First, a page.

Trump’s Iran strike was a radical departure from ‘America First’ | Opinion
President Donald Trump waves as he walks across the South Lawn of the White House after disembarking Marine One Tuesday, July 30, 2019, following his trip to Williamsburg, Va. (Official White House Photo by Tia Dufour, Flickr Commons)
By Chris Dolan
The targeted killing of Qassim Soleimani, an Iranian state actor and commander of Iran’s Quds Force, and Abu Mahdi al-Muhandis, was the type of decision President Donald Trump thought would appeal to his voters in 2020. But it’s inconsistent with the America First strategy that got him elected in 2016.
Trump’s risky and reckless decision will not fulfill his promise of ending the cycle of war and intervention in the Middle East.
Rather, it will only get the U.S. further involved in the region and flies in the face of war-weary Americans. Besides Iran can strike back, as it did with ballistic missile attacks against U.S. military bases in Asad and Erbil.
Trump promised he was going to be different than Bush and Obama.
He accused the Bush Administration of lying to justify the U.S. invasion of Iraq in 2003: “We should have never been in Iraq. They lied. They said there were weapons of mass destruction. There were none and they knew there were none.”
He also accused Obama of wanting to attack Iran to boost his 2012 re-election chances: “the only way [Obama] figures that he’s going to get reelected-and as sure you’re sitting there-is to start a war with Iran.”
In 2016 Trump promised to “stop racing to topple foreign regimes that we know nothing about, that we shouldn’t be involved with.” Instead, Trump would “bomb the shit out of” the Islamic State, “take the oil,” and ban Muslims from entering the U.S. He vowed to rebuild “our military not as an act of aggression, but as an act of prevention.”
Trump’s abandonment of the America First philosophy that rejected involvement with the Middle East began when he pulled the U.S. out of the Joint Comprehensive Plan of Action (JCPOA), which was preventing Iran from developing nuclear weapons.
His maximum pressure campaign of imposing sanctions on Iranian oil exports crippled its economy, forcing it to lash out. In June, Iran shot down a U.S. drone in the Strait of Hormuz and then launched missile attacks against a Saudi Aramco facility in September.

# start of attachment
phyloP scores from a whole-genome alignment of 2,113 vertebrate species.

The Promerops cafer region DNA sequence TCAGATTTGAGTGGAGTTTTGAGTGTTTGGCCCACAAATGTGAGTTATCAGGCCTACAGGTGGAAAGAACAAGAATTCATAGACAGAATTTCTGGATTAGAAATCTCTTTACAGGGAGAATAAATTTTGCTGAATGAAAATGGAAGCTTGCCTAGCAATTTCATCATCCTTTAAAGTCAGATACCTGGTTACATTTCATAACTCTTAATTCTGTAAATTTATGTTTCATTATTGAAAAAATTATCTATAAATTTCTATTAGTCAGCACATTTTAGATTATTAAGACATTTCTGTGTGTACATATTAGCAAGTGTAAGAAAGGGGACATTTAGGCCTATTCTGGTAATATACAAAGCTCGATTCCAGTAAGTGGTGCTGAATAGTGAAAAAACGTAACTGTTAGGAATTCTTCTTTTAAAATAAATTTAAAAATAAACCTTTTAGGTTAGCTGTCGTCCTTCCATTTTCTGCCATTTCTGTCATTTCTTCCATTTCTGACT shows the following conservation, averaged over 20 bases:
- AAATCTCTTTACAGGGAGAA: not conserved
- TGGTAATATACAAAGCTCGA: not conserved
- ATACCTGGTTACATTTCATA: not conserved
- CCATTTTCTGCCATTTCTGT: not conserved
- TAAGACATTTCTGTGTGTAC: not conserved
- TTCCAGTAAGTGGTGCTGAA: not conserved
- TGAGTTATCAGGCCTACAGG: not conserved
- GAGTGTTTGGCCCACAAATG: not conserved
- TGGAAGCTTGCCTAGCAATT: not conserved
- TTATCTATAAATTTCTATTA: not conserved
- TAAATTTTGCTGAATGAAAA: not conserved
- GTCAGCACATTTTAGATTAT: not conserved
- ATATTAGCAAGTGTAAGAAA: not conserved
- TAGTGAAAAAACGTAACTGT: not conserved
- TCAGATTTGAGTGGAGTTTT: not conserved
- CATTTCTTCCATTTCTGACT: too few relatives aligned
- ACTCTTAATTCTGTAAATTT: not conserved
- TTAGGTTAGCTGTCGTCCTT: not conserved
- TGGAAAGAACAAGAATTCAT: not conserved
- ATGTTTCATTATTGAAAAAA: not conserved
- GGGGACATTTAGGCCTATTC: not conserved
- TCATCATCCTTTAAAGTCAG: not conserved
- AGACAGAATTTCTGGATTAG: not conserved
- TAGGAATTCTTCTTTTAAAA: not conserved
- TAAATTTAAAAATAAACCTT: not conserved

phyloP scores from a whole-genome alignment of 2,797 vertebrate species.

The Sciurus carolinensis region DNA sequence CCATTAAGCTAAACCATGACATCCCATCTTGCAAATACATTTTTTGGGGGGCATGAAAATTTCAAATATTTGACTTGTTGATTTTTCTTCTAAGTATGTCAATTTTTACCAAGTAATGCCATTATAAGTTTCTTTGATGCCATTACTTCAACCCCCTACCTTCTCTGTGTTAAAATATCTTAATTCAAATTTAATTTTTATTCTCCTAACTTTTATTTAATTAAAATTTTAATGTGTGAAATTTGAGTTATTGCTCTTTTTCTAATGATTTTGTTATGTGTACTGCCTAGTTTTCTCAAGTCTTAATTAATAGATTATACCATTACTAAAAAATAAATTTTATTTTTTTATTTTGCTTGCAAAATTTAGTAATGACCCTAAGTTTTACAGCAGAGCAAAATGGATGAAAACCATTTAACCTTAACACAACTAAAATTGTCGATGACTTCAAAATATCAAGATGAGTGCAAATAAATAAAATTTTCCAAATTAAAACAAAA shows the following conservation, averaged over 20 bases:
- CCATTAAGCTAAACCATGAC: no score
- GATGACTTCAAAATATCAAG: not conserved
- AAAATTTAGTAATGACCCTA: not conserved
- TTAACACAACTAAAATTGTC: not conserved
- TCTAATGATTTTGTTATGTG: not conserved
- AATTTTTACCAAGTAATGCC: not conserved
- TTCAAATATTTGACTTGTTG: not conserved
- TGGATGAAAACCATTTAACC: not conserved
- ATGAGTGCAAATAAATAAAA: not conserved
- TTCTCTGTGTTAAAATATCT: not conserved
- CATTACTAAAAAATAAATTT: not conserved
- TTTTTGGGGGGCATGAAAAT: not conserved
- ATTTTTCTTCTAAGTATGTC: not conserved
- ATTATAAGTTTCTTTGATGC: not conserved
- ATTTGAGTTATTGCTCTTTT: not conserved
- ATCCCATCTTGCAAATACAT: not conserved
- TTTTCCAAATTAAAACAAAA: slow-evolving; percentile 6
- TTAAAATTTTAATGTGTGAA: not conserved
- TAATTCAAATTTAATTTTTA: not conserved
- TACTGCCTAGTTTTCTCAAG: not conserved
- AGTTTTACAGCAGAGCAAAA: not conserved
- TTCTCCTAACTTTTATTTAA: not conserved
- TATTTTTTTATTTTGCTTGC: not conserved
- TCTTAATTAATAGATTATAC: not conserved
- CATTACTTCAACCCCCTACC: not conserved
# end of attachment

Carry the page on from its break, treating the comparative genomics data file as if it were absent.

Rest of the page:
One month later, an Iranian-owned tanker was mysteriously attacked in the Persian Gulf. In December, U.S. contractor Nawres Hamid was killed in a rocket attack at a military facility in Kirkuk.
In response, the U.S. launched airstrikes against Iranian-backed paramilitary proxies in Iraq and Syria, prompting Shia supporters to attack the U.S. Embassy in Baghdad.
This tit for tat ultimately led Trump to kill Soleimani and al-Muhandis. Trump then sent more U.S. troops to the Middle East despite his stated desire to bring troops home.
The crisis with Iran is giving us flashbacks to the war with Iraq. 2020 is beginning to look a lot like 2003.
The missile strikes against U.S. military bases in Iraq were more about Iran saving face and, given no Americans were killed, could be an opportunity to deescalate.
Although Shia militias in Iraq could still hit American targets and Iran can sponsor terrorist attacks and launch cyberattacks, Foreign Minister Javad Zarik tweeted, “We do not seek escalation of war.” In other words, we’re done, if you’re done. Zavrik offered the U.S. an off-ramp and on Wednesday Trump took it with his statement that “the United States is ready to embrace peace with all who seek it.”
But Trump’s reckless decisions and warmongering threats will have consequences with an American electorate worn down by almost two decades of war in the Middle East.
Large majorities of Democrats and Republicans want the president to focus on domestic issues, not engage in foreign policy adventures.
Seventy percent of voters want Trump to concentrate on domestic policy now, which is not very different than when he took office in 2017. More Republicans than Democrats want him to focus less on foreign policy. Most Americans believe it is more important to avoid military conflict with Iran, including 25% of Republicans.
Following a briefing on the crisis with Iraq, Republican senators Mike Lee and Rand Paul expressed their support for a proposal by Democratic Senator Tim Kaine to limit the president’s authority to use force against Iran. U.S. Sen. Lindsey Graham, R-S.C., came to Trump’s defense, accusing Lee and Paul of “empowering the enemy.”
The House of Representatives also voted to require Trump to request congressional approval before using military force against Iran. Fissures are emerging within the GOP. If Democrats are united, they can take advantage of the in-fighting.
Chris Dolan is a professor of politics and global studies at Lebanon Valley College in Annville, Pa.
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